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As automation increases, retailers are rethinking the fundamentals

The pace of automation in retail is increasing. For example, retail drones will expand from nearly 35,000 in 2022 to over 110,000 in 2024, our latest forecast shows. That growth means the industry has the opportunity to improve efficiencies and meet growing consumer demand for better, faster service.

Automating manual jobs could open opportunities for high-value jobs focused on CX. There’s a common assumption that automation leads to job losses, but it can also lead to job shifting. With robots and automated systems taking over restocking, fulfillment services, and checkout, the efficiency gains will create openings for more high-touch online and in-store service roles.

  • More dynamic online experiences: Both Klarna and Bonobos, for instance, connect customers’ online chats with in-store associates to answer more involved questions. Some luxury apps have introduced options for concierge service or after-sale service. Almost 30% of consumers cited “professional agents” as a leading loyalty-building factor, according to a Q1 2022 NICE survey.
  • More extensive in-store clienteling: Apps, such as Red Ant or NewStore, that empower associates to provide personalized recommendations or better visibility into inventory stock can improve the in-store experience and differentiate a retail brand. Quality of service is the biggest influence on customers’ in-store satisfaction, according to Raydiant.
  • Faster service: In 22 Walgreens pharmacies, the company has introduced robots that can fill subscriptions faster and more accurately than pharmacists—helping to fill the labor gap as healthcare workers leave the industry and to reduce mistakes that can endanger patients. Self-service kiosks can also reduce order times and answer common questions, freeing associates to answer more complex inquiries and expedite service in other ways.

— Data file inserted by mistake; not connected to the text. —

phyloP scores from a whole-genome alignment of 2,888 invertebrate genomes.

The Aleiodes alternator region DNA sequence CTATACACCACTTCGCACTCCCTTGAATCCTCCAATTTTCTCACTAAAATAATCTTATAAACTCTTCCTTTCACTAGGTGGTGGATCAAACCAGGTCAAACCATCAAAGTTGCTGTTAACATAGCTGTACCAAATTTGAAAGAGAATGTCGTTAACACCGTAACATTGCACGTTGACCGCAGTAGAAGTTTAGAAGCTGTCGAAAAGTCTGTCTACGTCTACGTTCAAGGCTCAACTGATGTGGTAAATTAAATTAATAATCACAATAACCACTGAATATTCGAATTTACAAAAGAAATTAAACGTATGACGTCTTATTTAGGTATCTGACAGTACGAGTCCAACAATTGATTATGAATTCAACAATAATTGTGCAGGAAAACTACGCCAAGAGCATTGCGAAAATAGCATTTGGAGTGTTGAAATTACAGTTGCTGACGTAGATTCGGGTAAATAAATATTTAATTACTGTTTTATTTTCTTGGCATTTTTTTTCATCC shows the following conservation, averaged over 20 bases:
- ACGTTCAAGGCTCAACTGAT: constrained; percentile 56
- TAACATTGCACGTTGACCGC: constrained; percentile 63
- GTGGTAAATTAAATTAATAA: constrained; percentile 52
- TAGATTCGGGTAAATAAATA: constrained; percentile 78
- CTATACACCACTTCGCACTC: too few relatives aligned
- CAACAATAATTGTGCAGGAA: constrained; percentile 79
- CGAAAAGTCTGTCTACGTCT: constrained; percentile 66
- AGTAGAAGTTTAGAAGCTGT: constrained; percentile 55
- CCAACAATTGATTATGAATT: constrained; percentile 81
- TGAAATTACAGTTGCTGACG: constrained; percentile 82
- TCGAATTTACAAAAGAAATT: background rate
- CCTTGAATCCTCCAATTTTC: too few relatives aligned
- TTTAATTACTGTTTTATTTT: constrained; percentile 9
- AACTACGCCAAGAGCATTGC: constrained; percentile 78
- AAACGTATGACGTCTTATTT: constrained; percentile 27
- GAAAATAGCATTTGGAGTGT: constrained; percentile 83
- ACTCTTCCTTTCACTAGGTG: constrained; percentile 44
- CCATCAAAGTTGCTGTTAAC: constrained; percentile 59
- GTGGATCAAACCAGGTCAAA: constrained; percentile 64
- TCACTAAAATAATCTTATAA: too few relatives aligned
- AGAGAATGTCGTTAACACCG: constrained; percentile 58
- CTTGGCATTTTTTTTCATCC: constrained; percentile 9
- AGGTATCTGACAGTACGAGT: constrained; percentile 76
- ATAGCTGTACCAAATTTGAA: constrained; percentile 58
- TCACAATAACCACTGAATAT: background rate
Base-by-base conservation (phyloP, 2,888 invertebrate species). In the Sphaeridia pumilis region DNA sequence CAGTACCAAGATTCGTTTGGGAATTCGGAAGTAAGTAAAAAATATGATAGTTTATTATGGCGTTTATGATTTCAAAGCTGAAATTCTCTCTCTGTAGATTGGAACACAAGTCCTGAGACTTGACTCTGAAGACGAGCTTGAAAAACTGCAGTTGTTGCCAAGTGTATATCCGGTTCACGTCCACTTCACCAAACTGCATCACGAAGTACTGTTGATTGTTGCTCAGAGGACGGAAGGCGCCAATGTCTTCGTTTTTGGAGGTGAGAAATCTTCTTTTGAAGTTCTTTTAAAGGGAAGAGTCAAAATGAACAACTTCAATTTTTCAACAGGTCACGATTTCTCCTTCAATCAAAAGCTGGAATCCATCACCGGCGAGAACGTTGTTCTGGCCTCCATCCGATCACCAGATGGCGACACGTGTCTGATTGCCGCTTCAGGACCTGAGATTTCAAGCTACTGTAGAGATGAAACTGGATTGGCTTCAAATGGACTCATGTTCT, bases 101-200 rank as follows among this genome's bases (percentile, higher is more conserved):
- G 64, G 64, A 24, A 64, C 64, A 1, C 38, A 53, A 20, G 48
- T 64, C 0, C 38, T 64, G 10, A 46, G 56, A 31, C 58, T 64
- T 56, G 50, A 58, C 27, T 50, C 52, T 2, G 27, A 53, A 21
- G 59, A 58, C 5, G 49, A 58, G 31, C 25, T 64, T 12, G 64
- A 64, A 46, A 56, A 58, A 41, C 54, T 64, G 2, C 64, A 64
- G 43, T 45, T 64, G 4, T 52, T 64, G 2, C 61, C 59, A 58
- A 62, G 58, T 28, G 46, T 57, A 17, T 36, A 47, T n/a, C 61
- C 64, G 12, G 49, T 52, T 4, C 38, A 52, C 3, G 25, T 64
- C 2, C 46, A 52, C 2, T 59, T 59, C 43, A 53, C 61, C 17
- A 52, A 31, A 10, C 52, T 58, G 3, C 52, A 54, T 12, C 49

• Enhanced services and new experiences: Numerous stores are adding services to attract customers and add new sources of revenues. CVS and Walgreens, for instance, have invested heavily in a retail clinic strategy, which has turned them into medical service providers. Over the past five years, there have also been efforts to add entertainment into the shopping experience, such as pottery classes or coffee tastings. In July, Nike opened a concept store in Seoul, South Korea, that includes QR code links to augmented reality (AR) experiences and a creative studio for influencers.
  • Self-service kiosks outside stores: A third of retailers plan to invest in self-service kiosks or smart vending machines this year, according to a study by manufacturing solutions provider Jabil. Although this is likely an inflated figure, it does point to a growing option for a wide range of apparel and consumer goods retailers to place branded automated or lightly staffed outlets in areas that aren’t ideal for a fully staffed store, such as low-traffic or high-rent locations.

Robotics will likely lead to tectonic shifts in manufacturing. As low-skilled labor costs become less important, some manufacturing may shift away from lower-cost countries—particularly as laws promoting local manufacturing, such as the Inflation Reduction Act, increase incentives. This could have major implications on sourcing, partnerships, design cycles, and fulfillment operations, and retailers should be ready.

Cybersecurity is even more important. More machines mean more areas that need to be protected from malware, phishing, and other strategies dreamed up by hackers. As the danger increases, most companies are increasing their budgets and building capacity to combat threats.

Despite economic uncertainty, keep your eye on automation over the long term. Although short-term investments may need to be pruned, any retailer that ignores the possibilities from automation will risk the medium- to long-term health of their business. In-store automation will be an $8.4 billion business by 2030 based on a 25% compound annual growth rate (CAGR), according to ABI Research. The next year looks to be turbulent, but technologies for automation continue to improve.

Read the full report.